Morning Call: pick of the papers

The ten must-read comment pieces from this morning's papers.

1. Labour must step in to rescue a generation of doomed youth (Daily Telegraph)

Ed Miliband wants to honour his promise to help the young, but it will not be cheap, says Mary Riddell. 

2. Why the future looks sluggish (Financial Times)

The glut of savings in leading economies has become a constraint on demand, writes Martin Wolf. 

3. Childcare – like life – is about so much more than economics (Guardian)

Miliband, Cameron and Clegg just don't get it: parents want options, and the recognition that there is more to life than money, says Zoe Williams. 

4. China’s reforms will help propel its economy to the top of the global league (Independent)

The shift in the one-child policy will have a profound social and economic effect, says Hamish McRae. 

5. A new generation of politicians is coming (Times)

Kennedy’s political generation shared values and experiences, writes Daniel Finkelstein. So did Clinton’s. Age can trump ideology.

6. The SNP has no Plan B (Financial Times)

We are being asked to give up the benefits of a full UK partnership, says Alistair Darling.

7. Bombs in Beirut are overspill from the conflict in Syria (Independent)

The war itself, and the vast refugee crisis, garner steadily less attention from the outside world, notes an Independent editorial. 

8. Our exploitative sexual culture must be resisted in the real world too (Guardian)

The internet's failings – the abuse, the hate, the ranting – are humanity's failings, and must be tackled face to face, says Jackie Ashley. 

9. Romanians are already here, being paid £30 a day (Times)

One way to reduce immigration would be to enforce the minimum wage properly, says Daniel Knowles.

10. The days of believing spy chiefs who say 'Trust us' are over (Guardian)

The world now faces total electronic penetration, with huge power to those who control it, writes Simon Jenkins. After Edward Snowden, we would be deluded to accept any assurances.

How Jim Murphy's mistake cost Labour - and helped make Ruth Davidson

Scottish Labour's former leader's great mistake was to run away from Labour's Scottish referendum, not on it.

The strange revival of Conservative Scotland? Another poll from north of the border, this time from the Times and YouGov, shows the Tories experiencing a revival in Scotland, up to 28 per cent of the vote, enough to net seven extra seats from the SNP.

Adding to the Nationalists’ misery, according to the same poll, they would lose East Dunbartonshire to the Liberal Democrats, reducing their strength in the Commons to a still-formidable 47 seats.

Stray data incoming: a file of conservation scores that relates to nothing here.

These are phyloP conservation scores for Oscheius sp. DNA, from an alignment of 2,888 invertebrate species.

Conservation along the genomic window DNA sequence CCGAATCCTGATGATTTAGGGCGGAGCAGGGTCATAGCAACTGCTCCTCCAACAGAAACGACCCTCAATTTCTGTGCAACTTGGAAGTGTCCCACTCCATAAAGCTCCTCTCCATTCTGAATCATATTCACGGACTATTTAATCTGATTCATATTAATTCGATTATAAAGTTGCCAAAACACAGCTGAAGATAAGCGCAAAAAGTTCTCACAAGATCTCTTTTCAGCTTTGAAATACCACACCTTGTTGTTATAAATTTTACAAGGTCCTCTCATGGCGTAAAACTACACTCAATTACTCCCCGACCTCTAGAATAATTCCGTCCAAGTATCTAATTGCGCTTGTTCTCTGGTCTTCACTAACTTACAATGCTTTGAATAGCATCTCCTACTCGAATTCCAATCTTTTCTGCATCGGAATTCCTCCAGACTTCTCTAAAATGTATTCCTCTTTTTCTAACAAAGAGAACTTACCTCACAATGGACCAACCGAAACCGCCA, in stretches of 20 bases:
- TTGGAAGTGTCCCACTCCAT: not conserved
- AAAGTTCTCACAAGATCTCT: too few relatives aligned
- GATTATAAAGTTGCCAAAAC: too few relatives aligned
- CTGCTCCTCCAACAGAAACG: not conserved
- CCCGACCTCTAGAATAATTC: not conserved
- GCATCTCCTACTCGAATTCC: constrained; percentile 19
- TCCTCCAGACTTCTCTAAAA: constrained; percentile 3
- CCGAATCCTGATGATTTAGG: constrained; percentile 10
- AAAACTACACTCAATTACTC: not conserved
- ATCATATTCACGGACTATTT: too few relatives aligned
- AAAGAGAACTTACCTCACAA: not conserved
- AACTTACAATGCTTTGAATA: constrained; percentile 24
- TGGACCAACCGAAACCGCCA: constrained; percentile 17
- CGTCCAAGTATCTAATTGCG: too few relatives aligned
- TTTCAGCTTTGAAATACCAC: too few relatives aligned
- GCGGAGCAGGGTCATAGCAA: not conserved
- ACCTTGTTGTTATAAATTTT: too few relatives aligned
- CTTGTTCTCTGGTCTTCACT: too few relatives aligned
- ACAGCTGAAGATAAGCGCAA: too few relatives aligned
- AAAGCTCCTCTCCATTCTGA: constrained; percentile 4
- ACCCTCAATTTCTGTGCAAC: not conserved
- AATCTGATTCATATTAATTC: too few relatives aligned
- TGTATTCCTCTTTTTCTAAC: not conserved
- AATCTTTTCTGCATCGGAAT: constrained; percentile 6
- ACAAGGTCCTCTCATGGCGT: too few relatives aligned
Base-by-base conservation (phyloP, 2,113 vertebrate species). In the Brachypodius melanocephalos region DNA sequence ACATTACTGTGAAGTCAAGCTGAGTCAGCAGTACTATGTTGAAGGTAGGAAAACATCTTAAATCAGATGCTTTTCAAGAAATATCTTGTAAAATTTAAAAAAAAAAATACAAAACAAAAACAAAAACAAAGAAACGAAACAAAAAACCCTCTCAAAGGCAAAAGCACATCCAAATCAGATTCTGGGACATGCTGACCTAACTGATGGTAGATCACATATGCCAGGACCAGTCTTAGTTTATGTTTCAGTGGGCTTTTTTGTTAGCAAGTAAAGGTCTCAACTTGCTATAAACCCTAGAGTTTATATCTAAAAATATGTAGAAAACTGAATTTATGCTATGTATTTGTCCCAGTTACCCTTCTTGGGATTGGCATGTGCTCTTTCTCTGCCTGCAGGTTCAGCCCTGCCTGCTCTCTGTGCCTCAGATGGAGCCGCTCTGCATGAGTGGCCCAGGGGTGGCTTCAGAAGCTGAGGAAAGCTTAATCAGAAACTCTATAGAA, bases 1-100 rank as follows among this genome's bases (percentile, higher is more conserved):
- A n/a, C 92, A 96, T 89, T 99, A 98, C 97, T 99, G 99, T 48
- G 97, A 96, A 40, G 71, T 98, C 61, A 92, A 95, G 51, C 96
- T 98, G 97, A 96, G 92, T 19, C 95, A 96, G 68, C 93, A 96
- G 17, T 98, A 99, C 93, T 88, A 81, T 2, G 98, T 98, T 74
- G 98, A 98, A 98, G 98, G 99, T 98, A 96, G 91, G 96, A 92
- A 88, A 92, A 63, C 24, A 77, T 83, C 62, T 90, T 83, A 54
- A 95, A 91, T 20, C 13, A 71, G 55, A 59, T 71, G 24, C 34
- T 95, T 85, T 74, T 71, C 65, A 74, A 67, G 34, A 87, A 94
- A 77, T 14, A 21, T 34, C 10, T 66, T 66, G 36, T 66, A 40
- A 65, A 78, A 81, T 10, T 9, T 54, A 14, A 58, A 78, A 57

It could be worse than the polls suggest, however. In the elections to the Scottish Parliament last year, parties which backed a No vote in the referendum did better in the first-past-the-post seats than the polls would have suggested – thanks to tactical voting by No voters, who backed whichever party had the best chance of beating the SNP.

The strategic insight of Ruth Davidson, the Conservative leader in Scotland, was to to recast her party as the loudest defender of the Union between Scotland and the rest of the United Kingdom. She has absorbed large chunks of that vote from the Liberal Democrats and Labour, but, paradoxically, at the Holyrood elections at least, the “Unionist coalition” she assembled helped those parties even though it cost the vote share.

The big thing to watch is not just where the parties of the Union make gains, but where they successfully form strong second-places against whoever the strongest pro-Union party is.

Davidson’s popularity and eye for a good photo opportunity – which came first is an interesting question – mean that the natural benefactor in most places will likely be the Tories.

But it could have been very different. The first politician to hit successfully upon the “last defender of the Union” routine was Ian Murray, the last Labour MP in Scotland, who squeezed both the  Liberal Democrat and Conservative vote in his seat of Edinburgh South.

His then-leader in Scotland, Jim Murphy, had a different idea. He fought the election in 2015 to the SNP’s left, with the slogan of “Whether you’re Yes, or No, the Tories have got to go”.  There were a couple of problems with that approach, as one  former staffer put it: “Firstly, the SNP weren’t going to put the Tories in, and everyone knew it. Secondly, no-one but us wanted to move on [from the referendum]”.

Then again under different leadership, this time under Kezia Dugdale, Scottish Labour once again fought a campaign explicitly to the left of the SNP, promising to increase taxation to blunt cuts devolved from Westminster, and an agnostic position on the referendum. Dugdale said she’d be open to voting to leave the United Kingdom if Britain left the European Union. Senior Scottish Labour figures flirted with the idea that the party might be neutral in a forthcoming election. Once again, the party tried to move on – but no-one else wanted to move on.

How different things might be if instead of running away from their referendum campaign, Jim Murphy had run towards it in 2015. 

Stephen Bush is special correspondent at the New Statesman. His daily briefing, Morning Call, provides a quick and essential guide to British politics.

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